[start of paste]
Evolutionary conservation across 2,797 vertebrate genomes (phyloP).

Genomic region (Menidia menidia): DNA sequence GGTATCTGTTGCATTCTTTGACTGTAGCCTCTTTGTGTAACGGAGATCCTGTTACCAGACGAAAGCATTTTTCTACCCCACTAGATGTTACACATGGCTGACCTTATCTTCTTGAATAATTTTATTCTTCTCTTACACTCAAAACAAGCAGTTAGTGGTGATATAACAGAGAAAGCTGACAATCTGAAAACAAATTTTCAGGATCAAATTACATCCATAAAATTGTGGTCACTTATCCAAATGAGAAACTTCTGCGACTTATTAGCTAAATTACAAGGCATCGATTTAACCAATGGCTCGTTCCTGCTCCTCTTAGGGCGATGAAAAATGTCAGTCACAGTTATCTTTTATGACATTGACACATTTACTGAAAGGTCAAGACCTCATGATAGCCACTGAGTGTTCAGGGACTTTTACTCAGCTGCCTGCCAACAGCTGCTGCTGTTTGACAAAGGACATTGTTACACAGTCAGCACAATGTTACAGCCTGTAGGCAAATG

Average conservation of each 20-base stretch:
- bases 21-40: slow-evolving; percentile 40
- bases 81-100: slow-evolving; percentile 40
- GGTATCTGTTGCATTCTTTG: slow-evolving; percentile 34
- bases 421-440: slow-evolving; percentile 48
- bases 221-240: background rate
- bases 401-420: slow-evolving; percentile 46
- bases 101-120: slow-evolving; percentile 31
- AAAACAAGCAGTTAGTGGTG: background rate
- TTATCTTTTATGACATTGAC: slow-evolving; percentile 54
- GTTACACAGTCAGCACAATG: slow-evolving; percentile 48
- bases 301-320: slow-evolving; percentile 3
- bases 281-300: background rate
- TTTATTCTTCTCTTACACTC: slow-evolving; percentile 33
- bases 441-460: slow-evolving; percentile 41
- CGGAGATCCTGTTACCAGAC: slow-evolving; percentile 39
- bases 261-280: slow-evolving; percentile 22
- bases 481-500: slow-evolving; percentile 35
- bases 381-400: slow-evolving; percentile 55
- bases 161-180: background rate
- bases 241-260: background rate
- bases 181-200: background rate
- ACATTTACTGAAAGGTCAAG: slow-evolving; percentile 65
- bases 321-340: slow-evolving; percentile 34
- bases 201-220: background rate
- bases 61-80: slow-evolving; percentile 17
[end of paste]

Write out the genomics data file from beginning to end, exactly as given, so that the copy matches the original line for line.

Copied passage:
Evolutionary conservation across 2,797 vertebrate genomes (phyloP).

Genomic region (Menidia menidia): DNA sequence GGTATCTGTTGCATTCTTTGACTGTAGCCTCTTTGTGTAACGGAGATCCTGTTACCAGACGAAAGCATTTTTCTACCCCACTAGATGTTACACATGGCTGACCTTATCTTCTTGAATAATTTTATTCTTCTCTTACACTCAAAACAAGCAGTTAGTGGTGATATAACAGAGAAAGCTGACAATCTGAAAACAAATTTTCAGGATCAAATTACATCCATAAAATTGTGGTCACTTATCCAAATGAGAAACTTCTGCGACTTATTAGCTAAATTACAAGGCATCGATTTAACCAATGGCTCGTTCCTGCTCCTCTTAGGGCGATGAAAAATGTCAGTCACAGTTATCTTTTATGACATTGACACATTTACTGAAAGGTCAAGACCTCATGATAGCCACTGAGTGTTCAGGGACTTTTACTCAGCTGCCTGCCAACAGCTGCTGCTGTTTGACAAAGGACATTGTTACACAGTCAGCACAATGTTACAGCCTGTAGGCAAATG

Average conservation of each 20-base stretch:
- bases 21-40: slow-evolving; percentile 40
- bases 81-100: slow-evolving; percentile 40
- GGTATCTGTTGCATTCTTTG: slow-evolving; percentile 34
- bases 421-440: slow-evolving; percentile 48
- bases 221-240: background rate
- bases 401-420: slow-evolving; percentile 46
- bases 101-120: slow-evolving; percentile 31
- AAAACAAGCAGTTAGTGGTG: background rate
- TTATCTTTTATGACATTGAC: slow-evolving; percentile 54
- GTTACACAGTCAGCACAATG: slow-evolving; percentile 48
- bases 301-320: slow-evolving; percentile 3
- bases 281-300: background rate
- TTTATTCTTCTCTTACACTC: slow-evolving; percentile 33
- bases 441-460: slow-evolving; percentile 41
- CGGAGATCCTGTTACCAGAC: slow-evolving; percentile 39
- bases 261-280: slow-evolving; percentile 22
- bases 481-500: slow-evolving; percentile 35
- bases 381-400: slow-evolving; percentile 55
- bases 161-180: background rate
- bases 241-260: background rate
- bases 181-200: background rate
- ACATTTACTGAAAGGTCAAG: slow-evolving; percentile 65
- bases 321-340: slow-evolving; percentile 34
- bases 201-220: background rate
- bases 61-80: slow-evolving; percentile 17